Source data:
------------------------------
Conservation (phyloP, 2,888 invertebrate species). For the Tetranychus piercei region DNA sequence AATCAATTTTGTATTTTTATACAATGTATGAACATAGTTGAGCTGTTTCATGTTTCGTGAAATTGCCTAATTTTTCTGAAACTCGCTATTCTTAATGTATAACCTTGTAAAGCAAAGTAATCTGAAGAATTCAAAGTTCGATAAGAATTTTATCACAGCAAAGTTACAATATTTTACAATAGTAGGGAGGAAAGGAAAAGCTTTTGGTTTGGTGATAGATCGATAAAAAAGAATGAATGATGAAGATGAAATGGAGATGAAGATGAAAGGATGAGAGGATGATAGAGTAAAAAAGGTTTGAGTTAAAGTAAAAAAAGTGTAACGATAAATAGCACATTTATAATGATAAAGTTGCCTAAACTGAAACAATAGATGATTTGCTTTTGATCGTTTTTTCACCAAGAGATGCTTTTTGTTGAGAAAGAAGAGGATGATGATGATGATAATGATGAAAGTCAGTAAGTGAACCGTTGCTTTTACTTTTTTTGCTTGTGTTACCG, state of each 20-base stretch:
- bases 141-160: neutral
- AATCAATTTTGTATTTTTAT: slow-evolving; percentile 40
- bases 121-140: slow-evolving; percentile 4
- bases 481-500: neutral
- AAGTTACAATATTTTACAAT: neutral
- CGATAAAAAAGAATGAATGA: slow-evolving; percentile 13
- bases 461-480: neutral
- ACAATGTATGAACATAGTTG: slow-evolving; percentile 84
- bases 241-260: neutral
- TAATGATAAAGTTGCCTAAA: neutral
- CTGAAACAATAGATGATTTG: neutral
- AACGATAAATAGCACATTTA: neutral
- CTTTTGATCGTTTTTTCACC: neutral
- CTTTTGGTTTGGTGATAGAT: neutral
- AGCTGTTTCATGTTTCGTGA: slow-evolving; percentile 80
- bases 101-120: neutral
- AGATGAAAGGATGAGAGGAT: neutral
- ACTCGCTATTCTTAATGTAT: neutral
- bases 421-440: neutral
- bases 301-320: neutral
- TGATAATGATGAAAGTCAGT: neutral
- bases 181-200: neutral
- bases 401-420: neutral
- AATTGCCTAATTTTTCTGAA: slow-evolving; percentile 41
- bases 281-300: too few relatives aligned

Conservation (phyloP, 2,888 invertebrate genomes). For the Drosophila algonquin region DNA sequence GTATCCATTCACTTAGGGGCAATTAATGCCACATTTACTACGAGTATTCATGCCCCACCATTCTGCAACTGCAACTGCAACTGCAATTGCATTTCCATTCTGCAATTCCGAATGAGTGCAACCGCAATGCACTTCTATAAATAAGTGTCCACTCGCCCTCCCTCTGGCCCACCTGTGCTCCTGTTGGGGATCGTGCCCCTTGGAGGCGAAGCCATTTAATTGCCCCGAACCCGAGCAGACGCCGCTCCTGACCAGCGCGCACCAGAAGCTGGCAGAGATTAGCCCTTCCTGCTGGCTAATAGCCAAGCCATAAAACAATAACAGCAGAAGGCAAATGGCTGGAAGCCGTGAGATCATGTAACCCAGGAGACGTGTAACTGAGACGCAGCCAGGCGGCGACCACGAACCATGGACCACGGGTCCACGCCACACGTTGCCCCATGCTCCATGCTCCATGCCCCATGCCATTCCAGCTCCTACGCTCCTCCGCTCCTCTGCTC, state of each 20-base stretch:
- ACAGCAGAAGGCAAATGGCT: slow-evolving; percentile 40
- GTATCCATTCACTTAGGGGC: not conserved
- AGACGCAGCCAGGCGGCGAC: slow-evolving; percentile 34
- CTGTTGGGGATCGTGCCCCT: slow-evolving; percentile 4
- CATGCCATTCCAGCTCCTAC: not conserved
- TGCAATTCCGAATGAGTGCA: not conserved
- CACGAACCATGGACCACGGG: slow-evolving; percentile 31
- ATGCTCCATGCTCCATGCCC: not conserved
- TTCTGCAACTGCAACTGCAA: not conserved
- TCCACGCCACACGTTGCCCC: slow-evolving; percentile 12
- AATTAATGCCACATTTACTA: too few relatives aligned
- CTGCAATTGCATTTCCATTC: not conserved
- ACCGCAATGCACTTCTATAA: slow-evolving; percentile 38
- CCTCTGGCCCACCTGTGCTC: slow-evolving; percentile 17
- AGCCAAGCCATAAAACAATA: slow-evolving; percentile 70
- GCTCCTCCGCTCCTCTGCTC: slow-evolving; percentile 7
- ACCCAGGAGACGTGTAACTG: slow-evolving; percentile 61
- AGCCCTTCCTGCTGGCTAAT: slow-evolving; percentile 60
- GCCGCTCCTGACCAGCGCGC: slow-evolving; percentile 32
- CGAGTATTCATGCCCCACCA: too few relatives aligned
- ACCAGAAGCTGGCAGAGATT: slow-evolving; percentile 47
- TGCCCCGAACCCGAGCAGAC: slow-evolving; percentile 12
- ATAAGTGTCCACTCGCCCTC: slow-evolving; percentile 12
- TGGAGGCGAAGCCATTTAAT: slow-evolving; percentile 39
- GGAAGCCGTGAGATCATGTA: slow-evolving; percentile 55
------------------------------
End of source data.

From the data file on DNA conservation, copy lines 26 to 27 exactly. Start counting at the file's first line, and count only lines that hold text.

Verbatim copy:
- bases 281-300: too few relatives aligned

Conservation (phyloP, 2,888 invertebrate genomes). For the Drosophila algonquin region DNA sequence GTATCCATTCACTTAGGGGCAATTAATGCCACATTTACTACGAGTATTCATGCCCCACCATTCTGCAACTGCAACTGCAACTGCAATTGCATTTCCATTCTGCAATTCCGAATGAGTGCAACCGCAATGCACTTCTATAAATAAGTGTCCACTCGCCCTCCCTCTGGCCCACCTGTGCTCCTGTTGGGGATCGTGCCCCTTGGAGGCGAAGCCATTTAATTGCCCCGAACCCGAGCAGACGCCGCTCCTGACCAGCGCGCACCAGAAGCTGGCAGAGATTAGCCCTTCCTGCTGGCTAATAGCCAAGCCATAAAACAATAACAGCAGAAGGCAAATGGCTGGAAGCCGTGAGATCATGTAACCCAGGAGACGTGTAACTGAGACGCAGCCAGGCGGCGACCACGAACCATGGACCACGGGTCCACGCCACACGTTGCCCCATGCTCCATGCTCCATGCCCCATGCCATTCCAGCTCCTACGCTCCTCCGCTCCTCTGCTC, state of each 20-base stretch: